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Safe Harbour Draft Rules: Contrary To Judicial Precedents?

Published on Fri, Aug 16,2013 | 14:10, Updated at Fri, Aug 16 at 14:10Source : 

By: Vishal Rai, Tax Partner, EY

The CBDT has issued the Draft Rules in relation to Safe Harbours for various sectors / transactions on 14 August 2013. In its statement on Safe Harbour Rules, the CBDT has stated that it has adopted the safe harbour rules as recommended by Rangachary Committee.

The key transactions sought to be covered by the Draft Rules and the proposed safe harbour profit  / rate are as under:

- For provision of software development services (as defined), IT enabled services (other than R&D) upto Rs 100 crores - an operating margin (operating profit / operating cost) of 20% or more
- For provision of knowledge process outsourcing (KPO) services upto Rs 100 crores - an operating margin of 30% or more
- For specified contract R&D services wholly or partly relating to software development - an operating margin of 30% or more
- For specified contract R&D services wholly or partly relating to generic pharmaceutical drugs - an operating margin of 29% or more
- Interest rate on intra-group loans to wholly owned subsidiary (WoS)
(i) upto Rs 50 crore - SBI's base rate (as on 30th June of the relevant previous year) plus 150 bps
(ii) For loans more than Rs. 50 crores -  SBI's base rate (as on 30th June of the relevant previous year) plus 300 bps
- Commission for explicit corporate guarantees not exceeding more than Rs. 100 crore to WoS - 2% p.a. or more of the guaranteed amount
- For for manufacture and export of core auto components  - an operating margin of 12% or more
- For for manufacture and export of non-core auto components  - an operating margin of 8.5% or more

The CBDT has attempted to provide a comprehensive definition of various terms such as the services mentioned above. Being technical in nature the terms would need evaluation by the technical personnel in the assessees' organization. Along with the definition of various services, the Draft Rules have also defined operating expenses and operating revenue. In this regard, foreign exchange gain / loss and provision no longer required written back has been proposed to be treated as non-operating items. The tax authorities have been advocating these particular positions in the course of TP audits as well but they are contrary to judicial precedents. Several tax payers are disputing the same at various forums. Some more thought is recommended on classification of such items.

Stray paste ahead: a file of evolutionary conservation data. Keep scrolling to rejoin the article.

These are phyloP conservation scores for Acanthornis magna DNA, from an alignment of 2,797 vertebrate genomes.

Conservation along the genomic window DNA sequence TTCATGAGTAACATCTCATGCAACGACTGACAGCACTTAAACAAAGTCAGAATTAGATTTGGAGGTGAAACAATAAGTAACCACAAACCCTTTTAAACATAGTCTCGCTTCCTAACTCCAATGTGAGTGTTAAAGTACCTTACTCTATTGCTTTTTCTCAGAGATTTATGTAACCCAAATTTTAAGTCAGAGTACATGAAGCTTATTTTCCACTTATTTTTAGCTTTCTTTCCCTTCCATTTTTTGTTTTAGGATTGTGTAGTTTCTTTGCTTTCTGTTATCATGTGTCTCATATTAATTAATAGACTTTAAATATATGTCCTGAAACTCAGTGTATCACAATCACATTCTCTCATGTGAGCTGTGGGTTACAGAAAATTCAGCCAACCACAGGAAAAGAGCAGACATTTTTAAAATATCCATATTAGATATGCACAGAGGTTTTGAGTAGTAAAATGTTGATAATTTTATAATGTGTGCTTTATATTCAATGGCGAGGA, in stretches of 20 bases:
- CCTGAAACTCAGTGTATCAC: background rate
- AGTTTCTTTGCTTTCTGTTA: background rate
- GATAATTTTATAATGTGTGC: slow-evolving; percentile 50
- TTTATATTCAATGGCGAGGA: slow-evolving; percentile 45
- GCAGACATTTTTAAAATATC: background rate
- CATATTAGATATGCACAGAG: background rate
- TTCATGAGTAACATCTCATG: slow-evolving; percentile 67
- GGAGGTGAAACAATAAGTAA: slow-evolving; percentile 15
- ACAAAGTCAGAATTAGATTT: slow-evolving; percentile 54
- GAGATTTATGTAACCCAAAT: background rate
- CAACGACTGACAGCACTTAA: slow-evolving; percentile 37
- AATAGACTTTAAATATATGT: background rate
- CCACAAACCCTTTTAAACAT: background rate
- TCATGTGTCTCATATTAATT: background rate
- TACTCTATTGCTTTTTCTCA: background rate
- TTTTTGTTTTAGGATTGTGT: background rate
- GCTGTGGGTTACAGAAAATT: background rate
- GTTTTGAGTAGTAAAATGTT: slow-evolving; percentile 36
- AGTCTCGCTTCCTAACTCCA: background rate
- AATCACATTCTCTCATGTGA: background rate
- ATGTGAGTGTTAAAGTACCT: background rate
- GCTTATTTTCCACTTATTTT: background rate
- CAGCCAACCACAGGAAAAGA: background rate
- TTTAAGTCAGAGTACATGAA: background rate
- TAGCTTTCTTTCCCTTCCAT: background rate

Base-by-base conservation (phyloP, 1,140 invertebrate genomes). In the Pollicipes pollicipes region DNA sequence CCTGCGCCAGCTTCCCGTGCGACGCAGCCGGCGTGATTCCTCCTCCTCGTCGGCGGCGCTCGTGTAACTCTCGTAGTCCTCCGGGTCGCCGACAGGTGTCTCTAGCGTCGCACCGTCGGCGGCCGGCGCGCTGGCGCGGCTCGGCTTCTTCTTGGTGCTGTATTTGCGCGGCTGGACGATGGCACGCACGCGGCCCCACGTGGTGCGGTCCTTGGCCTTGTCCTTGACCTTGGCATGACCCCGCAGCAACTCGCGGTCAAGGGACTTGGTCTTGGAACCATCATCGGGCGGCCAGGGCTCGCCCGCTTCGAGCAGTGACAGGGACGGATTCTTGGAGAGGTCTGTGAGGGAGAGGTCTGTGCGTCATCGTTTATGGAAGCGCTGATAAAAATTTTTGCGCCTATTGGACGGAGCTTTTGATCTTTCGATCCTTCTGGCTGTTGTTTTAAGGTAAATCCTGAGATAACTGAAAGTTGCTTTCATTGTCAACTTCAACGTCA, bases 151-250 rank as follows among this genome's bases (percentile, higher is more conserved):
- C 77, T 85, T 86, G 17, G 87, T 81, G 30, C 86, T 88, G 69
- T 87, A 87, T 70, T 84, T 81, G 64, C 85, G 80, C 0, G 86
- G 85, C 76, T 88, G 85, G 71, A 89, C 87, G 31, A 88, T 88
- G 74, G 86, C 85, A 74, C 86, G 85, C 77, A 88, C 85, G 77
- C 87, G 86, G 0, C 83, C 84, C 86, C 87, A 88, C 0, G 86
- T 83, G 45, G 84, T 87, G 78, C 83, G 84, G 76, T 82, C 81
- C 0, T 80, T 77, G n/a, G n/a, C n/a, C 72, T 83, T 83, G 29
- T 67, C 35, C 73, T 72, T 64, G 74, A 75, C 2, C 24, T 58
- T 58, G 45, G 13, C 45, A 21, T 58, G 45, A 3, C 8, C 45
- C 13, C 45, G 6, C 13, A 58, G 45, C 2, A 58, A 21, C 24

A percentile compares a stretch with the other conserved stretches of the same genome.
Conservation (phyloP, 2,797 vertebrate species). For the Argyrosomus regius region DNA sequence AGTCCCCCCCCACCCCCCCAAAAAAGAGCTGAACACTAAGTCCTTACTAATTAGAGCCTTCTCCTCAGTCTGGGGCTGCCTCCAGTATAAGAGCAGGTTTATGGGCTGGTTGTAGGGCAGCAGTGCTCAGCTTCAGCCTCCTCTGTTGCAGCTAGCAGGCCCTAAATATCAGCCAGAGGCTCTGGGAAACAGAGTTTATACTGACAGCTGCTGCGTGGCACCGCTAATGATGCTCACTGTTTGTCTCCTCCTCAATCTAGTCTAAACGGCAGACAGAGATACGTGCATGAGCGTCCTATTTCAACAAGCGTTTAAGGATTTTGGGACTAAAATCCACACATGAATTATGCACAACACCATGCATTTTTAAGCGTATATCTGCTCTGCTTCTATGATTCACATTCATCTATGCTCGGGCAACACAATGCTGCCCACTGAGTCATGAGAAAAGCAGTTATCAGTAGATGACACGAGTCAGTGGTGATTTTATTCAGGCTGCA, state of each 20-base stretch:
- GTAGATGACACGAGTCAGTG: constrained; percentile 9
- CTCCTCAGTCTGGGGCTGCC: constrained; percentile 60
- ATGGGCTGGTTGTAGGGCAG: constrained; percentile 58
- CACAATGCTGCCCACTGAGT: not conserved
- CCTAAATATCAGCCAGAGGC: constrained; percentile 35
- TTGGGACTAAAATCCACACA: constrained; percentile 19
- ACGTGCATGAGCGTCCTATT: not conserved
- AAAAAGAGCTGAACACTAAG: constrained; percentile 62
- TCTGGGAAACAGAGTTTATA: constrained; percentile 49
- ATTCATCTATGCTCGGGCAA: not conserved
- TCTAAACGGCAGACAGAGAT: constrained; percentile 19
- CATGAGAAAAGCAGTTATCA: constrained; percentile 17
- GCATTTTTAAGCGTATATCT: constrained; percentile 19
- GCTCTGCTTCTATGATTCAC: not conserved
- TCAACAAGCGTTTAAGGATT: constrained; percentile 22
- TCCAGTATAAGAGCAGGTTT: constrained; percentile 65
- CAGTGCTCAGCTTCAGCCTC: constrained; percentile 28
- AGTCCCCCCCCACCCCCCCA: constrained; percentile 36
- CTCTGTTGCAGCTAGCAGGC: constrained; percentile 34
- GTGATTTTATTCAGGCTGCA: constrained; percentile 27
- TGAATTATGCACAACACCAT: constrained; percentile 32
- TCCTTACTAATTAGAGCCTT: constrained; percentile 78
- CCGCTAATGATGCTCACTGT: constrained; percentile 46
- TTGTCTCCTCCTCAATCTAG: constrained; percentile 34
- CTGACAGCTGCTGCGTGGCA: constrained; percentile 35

The Draft Rules provide that safe harbour provisions can not be availed by an assessee transacting with an AE located in any country where the maximum marginal rate of income tax is less than 15%. Further, per the Draft rules, an assessee exercising his option for safe harbour would still need to comply with TP documentation and reporting requirements. One of the objectives of safe harbours is to reduce the compliance burden on the assessee so the CBDT would do well to exempt the assessees from maintaining comprehensive documentation as prescribed under section 92D and suggest a more pruned down list of documentation.

The Draft Rules provide that the assessees eligible to avail the option of safe harbours for provision of software services, IT enabled services, KPO services and contract R&D services should bear insignificant risk. To identify assessees with insignificant risk, factors similar to those prescribed in Circular 6 have been prescribed. The term "economically significant function" has not been defined and reference may be drawn to Circular 6 and the overall context for the same.

Assessees seeking to opt for the safe harbours would need to apply to the Assessing Officer for the same in a prescribed format (Form 3CEG) before due date of return filing. Where the assessee opts for the safe harbour and the same is accepted by the income-tax authorities, the assessee would not be entitled to invoke mutual agreement procedure under DTAA.

Further, the statement by CBDT on Safe Harbour Rules states that where the safe harbour rules are not applicable in the case of an assessee engaged in providing contract research and development services with insignificant risks, the Transactional Net Margin Method (TNMM) shall be considered as the most appropriate method for the determination of arm’s length price. This is a welcome clarification as this was not explicitly stated in Circular 6 issued by the CBDT thought it seemed to be the intent of Circular 6 and is consistent with the recommendations of the Rangachary Committee. The CBDT would need to have a reference to this clarification in the proposed Rules so that there is no ambiguity on this very important issue.

The CBDT has requested that all stakeholders provide their comments on the Draft Rules by 26 August 2013. All stakeholders should provide their comments and suggest changes as they deem appropriate so that the final set of rules can have their inputs.


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